come, denounce Israel.’
How can I curse
    those whom God has not cursed?
How can I denounce
    those whom the Lord has not denounced?
From the rocky peaks I see them,
    from the heights I view them.
I see a people who live apart
    and do not consider themselves one of the nations.
Who can count the dust of Jacob
    or number even a fourth of Israel?
Let me die the death of the righteous,
    and may my final end be like theirs!”

Balak said to Balaam, “What have you done to me? I brought you to curse my enemies, but you have done nothing but bless them!”

He answered, “Must I not speak what the Lord puts in my mouth?”

-Numbers 23:7-12

Why I chose it:

Balaam and Balak’s full story is in Numbers 22-24, and is a pretty great time. The king insists that his country’s most famous wise man to curse Israel, but the wise man is, you know, WISE, and knows what God has planned for this wandering people.

Balaam’s story reminds me that it’s direly important to tell the truth, even when it’s not what people want to hear, and it’s wise to not  fight against the Creator of the world. He has plans.

Jane Eyre: Chapters 27-29

This post includes spoilers through chapter 29 of Jane Eyre.

Check out the #EyreAlong discussion on Twitter, if you haven’t already!

Enter the EyreAlong giveaway!

Chapter 27:

“If you were mad, do you think I should hate you?”

“I do indeed, sir.”

“Then you are mistaken, and you know nothing about me, and nothing about the sort of love of which I am capable. Every atom of your flesh is as dear to me as my own: in pain and sickness it would still be dear. Your mind is my treasure, and if it were broken, it would be my treasure still.”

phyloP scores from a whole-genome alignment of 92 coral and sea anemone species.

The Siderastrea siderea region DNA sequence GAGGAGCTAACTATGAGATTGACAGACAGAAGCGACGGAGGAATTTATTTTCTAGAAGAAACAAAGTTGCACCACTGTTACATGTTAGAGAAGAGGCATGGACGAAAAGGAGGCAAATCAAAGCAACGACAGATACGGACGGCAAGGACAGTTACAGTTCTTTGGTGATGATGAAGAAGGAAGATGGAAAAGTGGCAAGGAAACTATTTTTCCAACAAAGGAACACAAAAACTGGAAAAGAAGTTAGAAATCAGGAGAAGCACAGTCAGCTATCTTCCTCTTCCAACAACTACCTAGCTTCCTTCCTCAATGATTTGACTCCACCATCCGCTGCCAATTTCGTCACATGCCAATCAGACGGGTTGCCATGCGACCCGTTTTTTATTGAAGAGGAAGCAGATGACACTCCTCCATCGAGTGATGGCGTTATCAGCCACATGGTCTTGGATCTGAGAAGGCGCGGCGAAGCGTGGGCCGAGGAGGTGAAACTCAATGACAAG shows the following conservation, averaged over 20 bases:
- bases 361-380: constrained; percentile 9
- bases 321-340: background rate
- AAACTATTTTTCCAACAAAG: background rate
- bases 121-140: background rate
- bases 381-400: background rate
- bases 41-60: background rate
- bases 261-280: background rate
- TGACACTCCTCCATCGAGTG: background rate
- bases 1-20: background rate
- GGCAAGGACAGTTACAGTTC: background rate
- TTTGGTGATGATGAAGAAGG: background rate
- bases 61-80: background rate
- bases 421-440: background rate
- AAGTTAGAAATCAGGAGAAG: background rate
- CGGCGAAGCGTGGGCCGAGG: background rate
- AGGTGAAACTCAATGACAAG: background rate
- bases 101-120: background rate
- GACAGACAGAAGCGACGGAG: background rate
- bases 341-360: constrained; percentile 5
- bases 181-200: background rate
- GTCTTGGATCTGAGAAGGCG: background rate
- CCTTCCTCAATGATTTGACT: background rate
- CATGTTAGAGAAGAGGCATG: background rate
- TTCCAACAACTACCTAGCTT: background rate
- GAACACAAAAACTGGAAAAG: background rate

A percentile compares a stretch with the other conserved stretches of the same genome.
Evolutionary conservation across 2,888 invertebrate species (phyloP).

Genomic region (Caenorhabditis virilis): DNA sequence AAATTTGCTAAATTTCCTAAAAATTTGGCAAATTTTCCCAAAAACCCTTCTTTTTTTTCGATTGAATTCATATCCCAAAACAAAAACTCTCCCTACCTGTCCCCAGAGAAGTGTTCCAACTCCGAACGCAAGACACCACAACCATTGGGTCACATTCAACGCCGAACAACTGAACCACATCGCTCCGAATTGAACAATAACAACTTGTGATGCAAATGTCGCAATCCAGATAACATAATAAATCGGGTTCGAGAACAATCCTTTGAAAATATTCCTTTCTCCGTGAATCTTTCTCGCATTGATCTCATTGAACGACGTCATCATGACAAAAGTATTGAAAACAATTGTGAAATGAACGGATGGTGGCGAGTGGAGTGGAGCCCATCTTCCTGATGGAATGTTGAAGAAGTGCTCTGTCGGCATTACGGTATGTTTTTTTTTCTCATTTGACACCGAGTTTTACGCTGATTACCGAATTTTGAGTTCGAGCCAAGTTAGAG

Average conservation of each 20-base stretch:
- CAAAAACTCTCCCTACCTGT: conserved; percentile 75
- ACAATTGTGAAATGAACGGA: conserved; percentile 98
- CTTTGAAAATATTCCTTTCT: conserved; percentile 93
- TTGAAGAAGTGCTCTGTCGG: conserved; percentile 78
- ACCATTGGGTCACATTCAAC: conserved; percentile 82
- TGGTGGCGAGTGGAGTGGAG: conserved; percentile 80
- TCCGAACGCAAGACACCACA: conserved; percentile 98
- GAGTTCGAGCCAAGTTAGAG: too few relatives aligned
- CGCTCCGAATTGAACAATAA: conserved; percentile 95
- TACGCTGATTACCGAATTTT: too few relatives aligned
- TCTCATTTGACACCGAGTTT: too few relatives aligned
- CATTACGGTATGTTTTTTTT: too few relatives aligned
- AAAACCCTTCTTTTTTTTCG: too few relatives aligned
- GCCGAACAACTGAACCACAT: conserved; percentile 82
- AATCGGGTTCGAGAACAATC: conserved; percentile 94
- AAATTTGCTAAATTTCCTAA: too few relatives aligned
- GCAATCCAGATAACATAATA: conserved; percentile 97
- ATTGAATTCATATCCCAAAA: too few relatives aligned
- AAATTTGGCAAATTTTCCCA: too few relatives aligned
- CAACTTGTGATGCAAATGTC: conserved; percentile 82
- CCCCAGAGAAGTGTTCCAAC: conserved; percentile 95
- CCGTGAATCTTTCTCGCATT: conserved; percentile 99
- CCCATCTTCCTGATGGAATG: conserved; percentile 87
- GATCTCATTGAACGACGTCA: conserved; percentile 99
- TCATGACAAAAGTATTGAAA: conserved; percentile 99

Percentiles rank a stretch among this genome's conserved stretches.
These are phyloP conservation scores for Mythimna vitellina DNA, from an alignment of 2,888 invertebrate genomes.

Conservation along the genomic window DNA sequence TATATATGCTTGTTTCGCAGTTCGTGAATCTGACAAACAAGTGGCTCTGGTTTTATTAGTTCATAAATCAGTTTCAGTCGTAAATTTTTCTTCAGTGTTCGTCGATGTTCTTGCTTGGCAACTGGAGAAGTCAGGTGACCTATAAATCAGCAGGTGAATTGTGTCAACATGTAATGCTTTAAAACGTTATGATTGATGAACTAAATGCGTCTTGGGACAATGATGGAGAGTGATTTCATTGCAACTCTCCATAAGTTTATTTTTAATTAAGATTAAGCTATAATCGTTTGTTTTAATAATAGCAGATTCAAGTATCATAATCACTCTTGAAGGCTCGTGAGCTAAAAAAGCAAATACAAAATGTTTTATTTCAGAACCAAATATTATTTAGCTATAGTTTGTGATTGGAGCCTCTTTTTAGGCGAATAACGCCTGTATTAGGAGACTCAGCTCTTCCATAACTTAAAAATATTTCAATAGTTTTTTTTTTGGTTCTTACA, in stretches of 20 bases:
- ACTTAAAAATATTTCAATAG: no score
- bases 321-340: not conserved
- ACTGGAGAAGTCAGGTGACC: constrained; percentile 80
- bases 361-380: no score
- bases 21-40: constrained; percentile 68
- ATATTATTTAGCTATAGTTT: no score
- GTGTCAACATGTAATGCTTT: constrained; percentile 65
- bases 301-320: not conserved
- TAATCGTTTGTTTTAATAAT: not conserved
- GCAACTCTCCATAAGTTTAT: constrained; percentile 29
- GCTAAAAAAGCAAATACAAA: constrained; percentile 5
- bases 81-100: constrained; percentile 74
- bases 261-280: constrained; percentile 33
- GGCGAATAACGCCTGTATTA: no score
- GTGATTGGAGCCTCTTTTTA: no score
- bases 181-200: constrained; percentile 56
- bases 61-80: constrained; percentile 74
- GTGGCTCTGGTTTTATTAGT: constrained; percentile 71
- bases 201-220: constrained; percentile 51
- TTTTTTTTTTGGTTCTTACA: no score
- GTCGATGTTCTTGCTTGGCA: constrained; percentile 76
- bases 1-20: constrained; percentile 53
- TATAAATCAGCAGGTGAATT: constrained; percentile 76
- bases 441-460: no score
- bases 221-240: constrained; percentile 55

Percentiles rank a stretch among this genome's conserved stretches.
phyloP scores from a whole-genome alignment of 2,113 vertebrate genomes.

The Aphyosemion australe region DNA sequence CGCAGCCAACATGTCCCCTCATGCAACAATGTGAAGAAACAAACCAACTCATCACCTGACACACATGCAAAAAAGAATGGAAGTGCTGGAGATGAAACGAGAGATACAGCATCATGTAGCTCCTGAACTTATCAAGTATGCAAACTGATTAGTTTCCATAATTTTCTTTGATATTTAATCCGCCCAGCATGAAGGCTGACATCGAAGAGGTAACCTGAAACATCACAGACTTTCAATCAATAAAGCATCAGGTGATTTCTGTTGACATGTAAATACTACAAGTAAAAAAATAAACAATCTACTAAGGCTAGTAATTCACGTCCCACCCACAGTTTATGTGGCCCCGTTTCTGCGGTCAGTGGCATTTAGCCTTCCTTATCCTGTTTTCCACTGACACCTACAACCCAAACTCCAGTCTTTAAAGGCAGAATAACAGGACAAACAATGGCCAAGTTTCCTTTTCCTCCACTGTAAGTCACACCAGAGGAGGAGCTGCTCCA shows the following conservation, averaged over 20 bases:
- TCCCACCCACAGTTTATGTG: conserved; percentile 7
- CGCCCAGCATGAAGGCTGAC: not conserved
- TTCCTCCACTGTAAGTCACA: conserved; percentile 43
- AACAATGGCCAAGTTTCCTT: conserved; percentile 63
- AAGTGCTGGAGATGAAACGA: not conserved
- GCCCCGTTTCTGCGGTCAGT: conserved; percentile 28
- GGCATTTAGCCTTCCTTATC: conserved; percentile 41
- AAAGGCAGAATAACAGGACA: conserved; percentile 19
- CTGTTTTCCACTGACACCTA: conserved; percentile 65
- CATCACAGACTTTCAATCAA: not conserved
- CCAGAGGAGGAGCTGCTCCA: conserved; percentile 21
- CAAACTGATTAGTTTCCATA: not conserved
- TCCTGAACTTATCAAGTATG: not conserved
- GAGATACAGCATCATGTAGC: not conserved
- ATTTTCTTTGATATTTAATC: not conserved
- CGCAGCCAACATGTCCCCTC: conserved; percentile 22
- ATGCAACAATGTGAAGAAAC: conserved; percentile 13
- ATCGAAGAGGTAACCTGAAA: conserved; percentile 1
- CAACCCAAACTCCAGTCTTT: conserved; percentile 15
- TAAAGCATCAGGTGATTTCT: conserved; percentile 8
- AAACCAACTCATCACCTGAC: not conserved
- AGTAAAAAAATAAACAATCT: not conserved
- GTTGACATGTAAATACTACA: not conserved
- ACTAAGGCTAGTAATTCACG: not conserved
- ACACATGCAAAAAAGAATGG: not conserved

Rochester continues at some length on this one point. Based on what we’ve seen of Rochester’s character, what we know of his relationship with Bertha, and what we’ve seen of his relationship with Jane, do you believe him? Why or why not? DISCUSS.

Personally, I’m not sure what Rochester would do if Jane’s mind was broken, but it’s clear that he is convinced of the truth of his words. That’s the tricky part of his character, both for us as readers and for poor Jane trying to argue with him: he is absolutely convinced that he knows the truth of a matter, and that he knows how to act and that his action will be the right one. For example, when he’s telling Jane the whole history of him and Bertha, he says, “I reasoned thus, Jane: and now listen; for it was true Wisdom that consoled me in that hour, and showed me the right path to follow.” He’s referring to the decision to go back to England, and keep his a wife a secret from everyone, so that he can live however he wants and doesn’t have to be responsible for his own wife in the eyes of other people.

Rochester’s progression of arguments in this discussion, in regards to convincing Jane, is scary. He notes almost immediately that Jane is pretty set in her views from the beginning: “you are thinking how to acttalking, you consider, is of no use.” He observes the sphynx-like expression is forming in your countenance” and isn’t sure how she is going to respond or react to any of the information he is giving her. He implies that if he could win her over by physical force, he would do so: “I long to exert a fraction of Samson’s strengthand laments that he can’t: “Whatever I do with its cage, I cannot get at it-the savage, beautiful creature!” Does he get a gold “You Tried” star for realizing that Jane’s mind and soul belong to her, no matter what? I’m not sure.

On Jane’s side, she is clearly just trying to survive the conversation so that she can leave him later, either with or without his consent. Most of her thoughts and speech aren’t even trying to convince him that she is right, just trying to placate him or at least not to rile him. “I saw that in another moment and with one impetus of frenzy more, I should be able to do nothing with him.” Then Jane tries the proven method of crying, which works even though Rochester is aware of what she is doing (“If I storm, you have the art of weeping.”). But at that point, what ELSE can she do? He’s clearly convinced that he is right and won’t take no for an answer.